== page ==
142:37:48 Cernan: Some of that stuff is mantled, or buried, in the massif material. Some of (the rocks) just seems to be laying on it, of course.

142:37:58 Schmitt: Yeah. Well, I think it has to do with how long it's been there. You'll tend to get the downslope movements forming uphill fillets, and that's what a lot of it looks like.

[Out on the valley floor, fillets are formed exclusively by ejecta from local impacts splashing against the sides of rocks and building up skirts of soil. On steep slopes, downhill movement of regolith can also contribute to fillet formation.]
142:38:09 Cernan: Most of it is uphill fillets. Most of it is pretty sharp. (To Bob) But my guess, from back at the LM, that those blocks on the massif were much more angular, I think, is a good guess because that's what they look like to me here.

142:38:28 Schmitt: And looking up into our blue-gray outcrop area, I still have even more the impression that there's a planar orientation that dips off to the southeast. Maybe just fracturing, but (it's) pretty clear up there, I think. (Pause) It may be shadows.

142:38:51 Cernan: The LM (means "the Earth") is now 50 percent of the massif height away from the massif. How's that? I think we will keep it (Earth) on top. (Pause)

[From the spacecraft, the Massif summit is at an elevation of 11 degrees and the Earth at 45 degrees. Now, as they get closer and closer to the base of the mountain, the summit fills more of the sky and Gene's first statement suggests that the summit elevation from their current position is about two-thirds of 45 degrees, or 30 degrees. At 143:20:14, Fendell will use the TV to look at Earth and one can estimate that it is about 20 degrees above the apparent summit and, therefore that the apparent summit is at an elevation of about 25 degrees at Station 2. The agreement with Gene's estimate is quite satisfactory. Another reason to believe that Gene is not talking about the LM is the fact that he is driving southwest, away from the spacecraft so that, even if they were not down in the trough, he wouldn't be able to see it. As for the second half of Gene's statement, if the Earth disappeared behind the mountain, they would have to communicate with Houston through the LM, probably at a considerable loss of signal quality, so he'd rather not lose sight of Earth.]
142:39:01 Schmitt: That is a high mountain!

142:39:03 Cernan: Jimmeny Christmas! Listen, if the Earth goes behind it, we're changing Station 2. (Laughter)

142:39:11 Schmitt: Gonna be nip and tuck, pardon the expression.

[The North and South Massifs are 2000m and 2300m tall, respectively. In English units, the elevations are about 6500 ft and 7500 feet.]

[Cernan - "I think some mountains on Earth impress you as being taller than the Massifs. Up to the west of Calgary, the northern Rockies look very tall and impressive and they do rise up to 11 or 12,000 feet above sea level. But there, you're in a valley that is probably already at 6 or 7,000 feet and, so, the peaks are really only 4 or 5,000 feet above you. The Massifs, on the other hand, rise maybe 8,000 feet straight up from the valley floor. What was really impressive about the Massifs, however, was how massive they were; they were so massive they overpowered you. Visually, they weren't overly impressive; they didn't have the cliffs and abrupt breaks and snow-cover that you see in the Rockies; but they were massive, jumbo mountains. I use the word 'jumbo' because they weren't antagonistic-looking mountains; they weren't jagged; they weren't rugged; they were just jumbo in size. Mt. Rainier (4392 m) near Seattle gives you something of the same feeling. Not from Seattle, itself, because that's too far away, but maybe from twenty or thirty miles from the mountain. But Rainier is just one mountain and we were in a valley surrounded by jumbo mountains. On Earth, I've certainly never seen anything else like them."]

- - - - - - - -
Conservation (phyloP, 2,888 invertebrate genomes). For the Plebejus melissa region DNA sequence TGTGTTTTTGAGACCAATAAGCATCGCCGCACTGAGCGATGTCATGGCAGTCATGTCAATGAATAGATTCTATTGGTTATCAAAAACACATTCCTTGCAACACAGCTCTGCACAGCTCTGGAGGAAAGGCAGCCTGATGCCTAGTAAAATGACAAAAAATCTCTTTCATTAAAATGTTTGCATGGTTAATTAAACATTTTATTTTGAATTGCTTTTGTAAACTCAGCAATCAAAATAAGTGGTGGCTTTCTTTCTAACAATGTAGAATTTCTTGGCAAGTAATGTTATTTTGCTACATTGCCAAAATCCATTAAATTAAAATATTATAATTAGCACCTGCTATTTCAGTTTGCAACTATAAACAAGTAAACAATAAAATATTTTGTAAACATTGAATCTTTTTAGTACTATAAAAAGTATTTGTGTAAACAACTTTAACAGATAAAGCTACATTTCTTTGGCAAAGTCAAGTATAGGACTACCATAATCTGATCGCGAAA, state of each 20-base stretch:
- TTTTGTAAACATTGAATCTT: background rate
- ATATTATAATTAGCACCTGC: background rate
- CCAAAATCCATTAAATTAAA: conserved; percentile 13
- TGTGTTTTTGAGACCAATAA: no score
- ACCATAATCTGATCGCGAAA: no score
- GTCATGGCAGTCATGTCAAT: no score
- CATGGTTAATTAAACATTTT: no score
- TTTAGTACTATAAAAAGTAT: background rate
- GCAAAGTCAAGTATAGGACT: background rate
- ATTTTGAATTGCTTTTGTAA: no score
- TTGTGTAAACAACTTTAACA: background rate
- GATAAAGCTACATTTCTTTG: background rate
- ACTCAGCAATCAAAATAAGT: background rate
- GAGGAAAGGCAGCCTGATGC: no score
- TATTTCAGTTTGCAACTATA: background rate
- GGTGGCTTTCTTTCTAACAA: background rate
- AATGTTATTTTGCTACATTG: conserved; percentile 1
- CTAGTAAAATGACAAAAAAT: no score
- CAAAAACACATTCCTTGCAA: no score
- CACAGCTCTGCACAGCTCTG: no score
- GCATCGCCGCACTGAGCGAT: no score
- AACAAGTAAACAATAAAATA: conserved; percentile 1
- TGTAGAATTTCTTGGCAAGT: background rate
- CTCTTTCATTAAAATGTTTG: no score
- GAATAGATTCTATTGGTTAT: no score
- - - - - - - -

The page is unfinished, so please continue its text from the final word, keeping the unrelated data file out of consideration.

[Like Mt. Rainier, Mt. Kilimanjaro in northern Tanzania is a volcanic peak that stands by itself in relatively flat country. The summit elevation is 5830 m and, although the surrounding countryside has an elevation of about 2000 meters, the vertical rise of 3800 m is actually greater than the 2300 m of the South Massif. At its base, the South Massif is about 20 kilometers across, while Kilimanjaro is about 60 km across.]

142:39:15 Schmitt: Okay. As we get closer, actually, we're out of the block area. And that blocky region of 5 percent may have been just associated with that crater. I still see no lineations, although...

142:39:32 Cernan: Look at these wrinkles (on the Massif), though, Jack...

142:39:34 Schmitt: Yeah. I was talking about the mantle.

142:39:35 Cernan: Oh.

142:39:36 Schmitt: But you're right about on the Massif.

142:39:39 Cernan: The same wrinkled lineations we saw sloping uphill to the west on the eastern half of the Massif are still very evident at this Sun angle (and, therefore, may be real and not an optical illusion).

142:39:51 Parker: Okay, 17; And we're estimating that you should be there within...

142:39:54 Schmitt: (To Gene) Come back up!

142:39:55 Parker: ...about 5 minutes to meet the walkback constraints.

[During mission planning, it was assumed that, should the Rover fail at any point during the traverse, the astronauts could walk back to the LM at an average speed of 2.7 km/hr, using cooling water and oxygen about 25 percent faster than they would have during normal activities (1290 BTU/hr rather than 1000 BTU/hr). On this traverse, the longest ever conducted during Apollo, cooling water budgets are rather tight and, at Station 2, Gene and Jack are about as far as they can get from the LM and still have a reasonable amount of time to do geology.]